The lights are on
With the ending in Mass Effect 2, there were so many different variables and possibilities for the outcome and what could happen. As players reached the end, they started comparing notes and trying to figure out how it worked. A few months after it came out, we ran a chart in the magazine that showed the layout of how to get the different endings and how things happened. Is that same type of complexity built into the ending of Mass Effect 3?
Yeah, and I’d say much more so, because we have the ability to build the endings out in a way that we don’t have to worry about eventually tying them back together somewhere. This story arc is coming to an end with this game. That means the endings can be a lot more different. At this point we’re taking into account so many decisions that you’ve made as a player and reflecting a lot of that stuff. It’s not even in any way like the traditional game endings, where you can say how many endings there are or whether you got ending A, B, or C.
It’s more like there are some really obvious things that are different and then lots and lots of smaller things, lots of things about who lives and who dies, civilizations that rose and fell, all the way down to individual characters. That becomes the state of where you left your galaxy. The endings have a lot more sophistication and variety in them. It would be interesting to see if somebody could put together a chart for that. Even with Mass Effect 2’s...
Yeah, I remember looking at the Mass Effect 2 chart and thinking that it still seems like there are so many variables that it’s difficult to set things up for trying to get a very specific outcome. I loved that about Mass Effect 2. In fact, every time I think of those tons of choices you’re building on from the previous two games – it seems to me that there’s never been anything this narratively complex in games previous. How do you balance that? How do you handle all of these different possibilities and choices from back to the first game?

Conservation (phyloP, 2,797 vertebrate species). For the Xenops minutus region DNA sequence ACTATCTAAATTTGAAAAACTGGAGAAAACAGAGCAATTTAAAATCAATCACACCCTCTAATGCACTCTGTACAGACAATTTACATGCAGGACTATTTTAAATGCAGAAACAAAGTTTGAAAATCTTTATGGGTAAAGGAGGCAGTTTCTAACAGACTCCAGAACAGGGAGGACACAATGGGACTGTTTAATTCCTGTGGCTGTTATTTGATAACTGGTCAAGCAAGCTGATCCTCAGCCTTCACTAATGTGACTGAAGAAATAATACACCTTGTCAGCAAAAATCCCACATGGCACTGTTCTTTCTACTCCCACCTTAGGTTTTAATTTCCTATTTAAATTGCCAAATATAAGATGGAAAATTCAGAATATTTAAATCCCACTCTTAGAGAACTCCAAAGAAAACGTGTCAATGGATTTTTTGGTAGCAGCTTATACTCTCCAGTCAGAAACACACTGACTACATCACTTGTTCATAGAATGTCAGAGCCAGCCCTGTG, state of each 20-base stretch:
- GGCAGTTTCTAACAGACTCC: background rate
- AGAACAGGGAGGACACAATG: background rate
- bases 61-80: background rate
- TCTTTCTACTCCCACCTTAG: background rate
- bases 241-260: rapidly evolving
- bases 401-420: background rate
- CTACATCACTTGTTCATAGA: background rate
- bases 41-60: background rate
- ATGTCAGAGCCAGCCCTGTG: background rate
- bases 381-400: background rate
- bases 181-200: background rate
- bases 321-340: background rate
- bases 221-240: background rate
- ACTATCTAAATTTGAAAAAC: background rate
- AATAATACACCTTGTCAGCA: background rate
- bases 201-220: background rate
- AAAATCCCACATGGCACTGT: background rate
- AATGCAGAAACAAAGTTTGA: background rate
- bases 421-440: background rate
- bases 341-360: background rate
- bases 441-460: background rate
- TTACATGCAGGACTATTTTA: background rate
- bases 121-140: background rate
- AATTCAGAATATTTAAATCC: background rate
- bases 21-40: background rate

It’s narratively complex, but the other part of what’s really neat about it is it’s not just a system. It’d be a lot easier to develop something like this if it were built more as a system, and you saw characters that technically did things and responded to different situations, but what’s really cool is when you see that a character remembers something that you did, and their feelings are hurt. It’s really high fidelity digital acting. All these things play out with extremely high production values for where we’re at in the game industry. That’s something that I think is really cool. That’s a lot of what we’re doing right now, just getting in as many of these last little magical moments for characters.
That’s exactly what I mean. I can’t think of a series where I’ve had this experience where one of the reasons I’m most excited to go into the third game is just to see these characters who I’ve been building a relationship with for so long and to see how that finally plays out.
And it’s amazing how passionate people are about these characters and how much they worry about whether they’ll get to see certain characters and get to spend enough time with them.
To me it kind of speaks to – there’s always this debate going on in the game industry about narrative versus focusing on just gameplay. Some people say it’s the gameplay that’s most important and narrative always comes second. Certainly gameplay in Mass Effect is great, but I think the whole arc of the series – assuming that everything plays out in Mass Effect 3 – is something you can point to as proof that narrative in games can be really meaningful and important. This is not an experience you could have had in any other medium, in any other way and felt this connected.